Starman: The Truth Behind the Legend of Yuri Gagarin Paperback – May 1, 2011
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“An extraordinary and accessible examination of this enormous contribution to space exploration, supported by riveting first-hand anecdotes. Essential to any air and space collection.” ―Library Journal (starred)
“Well-written, engaging, and brow-raising in many ways.” ―SpaceCoalition.com
“This excellent narrative will keep you enthralled and give you new perspectives on an old name we're all familiar with.” ―Astronomy Magazine online
“This extraordinarily intimate account of the 1967 death of a Russian cosmonaut appears in a new book, Starman, by Jamie Doran and Piers Bizony, to be published next month. The authors base their narrative principally on revelations from a KGB officer, Venymin Ivanovich Russayev, and previous reporting by Yaroslav Golovanov in Pravda. This version -- if it's true -- is beyond shocking.” ―Robert Krulwich, in his post on NPR.org
About the Author
Piers Bizony is author of the award-winning 2001: Filming the Future a detailed account of the making of Stanley Kubrick's film, The Rivers of Mars: Searching for the Cosmic Origins of Life and Island in the Sky: Building the International Space Station. He also lectures and organizes exhibitions on space-related subjects.
Jamie Doran of Atlantic Celtic Films is an international award-winning documentary producer. After seven years at BBC Television, he went into independent production, where many of his films have concentrated on lifting the lid of secrecy within the former Soviet Union.
- Item Weight : 8.6 ounces
- Paperback : 256 pages
- ISBN-10 : 0802779506
- ISBN-13 : 978-0802779502
- Product Dimensions : 5.5 x 0.72 x 8.3 inches
- Publisher : Walker Books (May 1, 2011)
- Language: : English
- Best Sellers Rank: #924,286 in Books (See Top 100 in Books)
- Customer Reviews:
Top reviews from the United States
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While following the course of Gagarin’s exciting but all too brief life, the book provides a fascinating glimpse behind the Iron Curtain into the early days of the Soviet space program. Struggling to compete with the Americans for the greater glory of their country, the Soviet scientists stumbled toward greatness as they rushed to figure out how to put a man in space. A great deal of trial and error was involved, and safety was not always priority one. The same was true for the U.S. The authors periodically check in with the American side of the space race to illustrate each superpower’s competitive standing and how decisions on one side influenced those on the other.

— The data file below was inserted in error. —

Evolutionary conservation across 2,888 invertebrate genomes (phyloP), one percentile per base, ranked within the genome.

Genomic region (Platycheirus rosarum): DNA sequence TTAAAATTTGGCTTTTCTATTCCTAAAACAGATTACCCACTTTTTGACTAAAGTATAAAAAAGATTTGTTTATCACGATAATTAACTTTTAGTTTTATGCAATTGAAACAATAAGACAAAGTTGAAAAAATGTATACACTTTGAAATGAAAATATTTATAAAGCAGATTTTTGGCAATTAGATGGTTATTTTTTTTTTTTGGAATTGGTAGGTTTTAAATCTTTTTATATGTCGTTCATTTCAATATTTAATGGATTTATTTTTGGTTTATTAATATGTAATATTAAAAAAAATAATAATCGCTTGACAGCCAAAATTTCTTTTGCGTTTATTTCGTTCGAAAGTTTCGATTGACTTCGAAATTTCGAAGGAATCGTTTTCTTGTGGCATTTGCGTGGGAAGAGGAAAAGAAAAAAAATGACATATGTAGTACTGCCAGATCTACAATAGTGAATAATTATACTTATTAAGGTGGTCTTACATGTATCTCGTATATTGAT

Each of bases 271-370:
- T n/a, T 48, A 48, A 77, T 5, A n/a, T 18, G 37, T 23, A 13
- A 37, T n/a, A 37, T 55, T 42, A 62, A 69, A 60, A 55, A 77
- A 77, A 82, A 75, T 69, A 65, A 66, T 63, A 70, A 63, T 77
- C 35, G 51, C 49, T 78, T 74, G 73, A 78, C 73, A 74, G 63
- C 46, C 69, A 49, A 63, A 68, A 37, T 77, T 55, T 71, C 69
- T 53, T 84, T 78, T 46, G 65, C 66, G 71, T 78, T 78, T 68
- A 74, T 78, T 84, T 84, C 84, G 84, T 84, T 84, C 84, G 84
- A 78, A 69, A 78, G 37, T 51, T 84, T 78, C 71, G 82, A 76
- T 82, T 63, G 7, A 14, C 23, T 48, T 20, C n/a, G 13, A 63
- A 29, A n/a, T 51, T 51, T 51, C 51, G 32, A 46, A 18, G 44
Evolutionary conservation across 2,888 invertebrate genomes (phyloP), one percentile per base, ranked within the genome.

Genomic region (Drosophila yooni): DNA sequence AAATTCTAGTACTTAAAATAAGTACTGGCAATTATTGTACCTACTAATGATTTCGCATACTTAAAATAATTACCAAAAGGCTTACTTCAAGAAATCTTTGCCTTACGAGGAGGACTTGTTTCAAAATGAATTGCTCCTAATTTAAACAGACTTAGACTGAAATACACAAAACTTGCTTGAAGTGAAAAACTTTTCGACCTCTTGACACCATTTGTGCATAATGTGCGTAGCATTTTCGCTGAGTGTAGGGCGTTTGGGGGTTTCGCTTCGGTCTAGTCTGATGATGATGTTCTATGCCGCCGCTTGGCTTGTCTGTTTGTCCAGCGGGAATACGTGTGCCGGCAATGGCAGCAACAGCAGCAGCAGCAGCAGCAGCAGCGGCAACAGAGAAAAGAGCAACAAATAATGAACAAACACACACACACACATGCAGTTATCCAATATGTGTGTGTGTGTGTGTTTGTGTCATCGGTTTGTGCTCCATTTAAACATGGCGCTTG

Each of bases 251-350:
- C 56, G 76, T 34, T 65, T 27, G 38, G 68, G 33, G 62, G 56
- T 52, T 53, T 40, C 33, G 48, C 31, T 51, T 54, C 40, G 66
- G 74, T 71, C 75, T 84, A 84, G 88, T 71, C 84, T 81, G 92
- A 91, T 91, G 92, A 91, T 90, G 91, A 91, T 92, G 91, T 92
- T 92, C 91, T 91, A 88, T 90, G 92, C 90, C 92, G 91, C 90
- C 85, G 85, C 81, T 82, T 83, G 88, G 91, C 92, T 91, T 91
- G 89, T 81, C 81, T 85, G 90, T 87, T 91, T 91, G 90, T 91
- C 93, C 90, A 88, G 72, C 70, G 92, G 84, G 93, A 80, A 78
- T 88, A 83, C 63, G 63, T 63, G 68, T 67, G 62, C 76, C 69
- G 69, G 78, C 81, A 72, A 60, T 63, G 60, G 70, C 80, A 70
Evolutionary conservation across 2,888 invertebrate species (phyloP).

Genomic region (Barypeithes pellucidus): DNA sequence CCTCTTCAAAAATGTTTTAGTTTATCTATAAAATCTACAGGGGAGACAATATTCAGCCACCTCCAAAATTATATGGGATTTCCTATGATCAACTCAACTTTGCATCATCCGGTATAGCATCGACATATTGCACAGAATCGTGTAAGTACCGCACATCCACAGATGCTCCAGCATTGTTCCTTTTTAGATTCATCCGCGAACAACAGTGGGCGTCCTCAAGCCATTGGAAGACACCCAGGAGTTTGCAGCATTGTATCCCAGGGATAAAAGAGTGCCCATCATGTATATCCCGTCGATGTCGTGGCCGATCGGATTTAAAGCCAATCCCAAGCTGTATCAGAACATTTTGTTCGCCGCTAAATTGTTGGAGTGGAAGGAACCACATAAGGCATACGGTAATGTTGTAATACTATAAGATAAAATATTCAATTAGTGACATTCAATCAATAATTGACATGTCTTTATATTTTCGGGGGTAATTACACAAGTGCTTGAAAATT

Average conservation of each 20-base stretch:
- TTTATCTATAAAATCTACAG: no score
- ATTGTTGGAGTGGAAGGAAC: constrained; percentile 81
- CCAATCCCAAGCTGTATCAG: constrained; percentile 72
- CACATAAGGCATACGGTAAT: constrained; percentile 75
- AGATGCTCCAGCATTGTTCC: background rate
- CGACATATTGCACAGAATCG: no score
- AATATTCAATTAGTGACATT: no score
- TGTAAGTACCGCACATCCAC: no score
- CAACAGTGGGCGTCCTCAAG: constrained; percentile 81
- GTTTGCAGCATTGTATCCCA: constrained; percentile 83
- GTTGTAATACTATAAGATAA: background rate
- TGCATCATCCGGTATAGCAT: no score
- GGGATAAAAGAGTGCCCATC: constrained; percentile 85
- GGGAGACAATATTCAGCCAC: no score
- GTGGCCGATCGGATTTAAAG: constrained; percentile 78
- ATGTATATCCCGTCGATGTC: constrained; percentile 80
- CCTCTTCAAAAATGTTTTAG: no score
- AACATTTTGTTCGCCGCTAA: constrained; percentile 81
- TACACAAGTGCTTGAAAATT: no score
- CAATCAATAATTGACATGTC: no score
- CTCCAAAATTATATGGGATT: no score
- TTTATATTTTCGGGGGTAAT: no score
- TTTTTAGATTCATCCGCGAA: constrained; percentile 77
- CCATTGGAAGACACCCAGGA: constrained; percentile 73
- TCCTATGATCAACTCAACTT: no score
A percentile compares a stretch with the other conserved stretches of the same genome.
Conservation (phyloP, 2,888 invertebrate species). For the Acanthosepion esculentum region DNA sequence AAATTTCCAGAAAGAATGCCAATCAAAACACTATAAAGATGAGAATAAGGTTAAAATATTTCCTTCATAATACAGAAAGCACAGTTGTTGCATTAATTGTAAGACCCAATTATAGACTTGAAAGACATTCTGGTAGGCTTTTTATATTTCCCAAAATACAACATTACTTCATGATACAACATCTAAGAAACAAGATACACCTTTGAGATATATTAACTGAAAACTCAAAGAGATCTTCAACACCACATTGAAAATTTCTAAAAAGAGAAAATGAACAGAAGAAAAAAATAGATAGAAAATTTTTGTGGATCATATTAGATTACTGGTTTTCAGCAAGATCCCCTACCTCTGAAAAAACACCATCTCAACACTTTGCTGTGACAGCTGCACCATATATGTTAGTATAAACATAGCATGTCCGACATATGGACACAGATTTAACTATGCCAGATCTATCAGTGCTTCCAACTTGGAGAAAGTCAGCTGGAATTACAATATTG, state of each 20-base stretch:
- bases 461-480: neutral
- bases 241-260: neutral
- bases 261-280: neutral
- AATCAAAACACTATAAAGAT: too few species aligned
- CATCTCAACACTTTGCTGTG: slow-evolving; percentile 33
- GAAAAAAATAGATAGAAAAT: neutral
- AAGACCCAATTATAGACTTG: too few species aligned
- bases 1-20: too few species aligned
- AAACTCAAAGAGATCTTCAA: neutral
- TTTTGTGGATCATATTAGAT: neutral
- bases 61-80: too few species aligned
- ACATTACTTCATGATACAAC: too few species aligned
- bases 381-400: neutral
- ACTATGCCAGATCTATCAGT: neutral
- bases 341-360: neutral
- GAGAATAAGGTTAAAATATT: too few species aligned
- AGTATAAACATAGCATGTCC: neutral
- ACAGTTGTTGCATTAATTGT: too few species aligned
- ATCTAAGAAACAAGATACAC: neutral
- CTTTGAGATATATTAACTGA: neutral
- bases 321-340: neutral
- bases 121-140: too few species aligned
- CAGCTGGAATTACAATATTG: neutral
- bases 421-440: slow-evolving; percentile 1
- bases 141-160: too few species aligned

One surprising detail regarding Gagarin’s road to space is that the Soviets trained two cosmonauts for that first epic spaceflight, waiting until very late in the process to decide their fates. Only a few days before the launch was Gherman Titov notified that he would be sitting this one out while Gagarin rode into glory. There is some great insight into all the politics behind the final selection, as well as the political struggles behind other decisions in the space program. After his brief rocket ride, Gagarin became phenomenally famous and was treated as a national treasure, carted around the world to make countless personal appearances. He shouldered the role as best he could, but his first love was flying. He wanted to go back into space, hopefully on a moon mission, but the Soviet government treated their cosmonaut heroes with surprising overprotectiveness, not only hindering them from further spaceflight but also severely prohibiting their piloting of aircraft. Gagarin’s rise to greatness is inspiring, but the subsequent aftermath is often surprisingly tragic.
The authors dug up a great deal of documentation from Soviet archives and interviewed many key players in the space program, as well as Gagarin family members. While the research is extensive, the writing isn’t always all it could be. Rather than taking their documents and interviews and distilling them into a compelling and cohesive narrative, Doran and Bizony at times make you feel like you’re reading a bunch of documents and interviews. The research really takes precedence over the writing. There is a sort of magazine journalism style to the prose that sometimes feels out of place within an authoritative account of a man’s life. I also felt like the foreword promised more mystery and controversy than the story ultimately delivered. Nevertheless, I learned a great deal from this book and thoroughly enjoyed reading it. Gagarin is a great hero, yet like all heroes—as the authors point out—he had his flaws. The authors go beyond the superstardom to expose the humanity beneath, thereby bringing this stellar hero down to earth for us to appreciate more fully his accomplishments and struggle.
Top reviews from other countries
I'm very glad I did. It adds plenty of colour to Gagarin's legend, and the book does a great job of painting Gagarin as just a normal guy who did an extraordinary thing. A very highly recommended book to anyone interested in 20th Century History or Space Exploration.
Astonishing depth and breadth, every angle was covered and covered well. I'm not only enlightened and charmed by the wonderful story of a true hero and decent bloke, human for sure but decent nonetheless, but I also feel really satisfied and appreciative of the research the authors have undertaken in what must have been an incredibly frustrating climate of typical Russian secretiveness.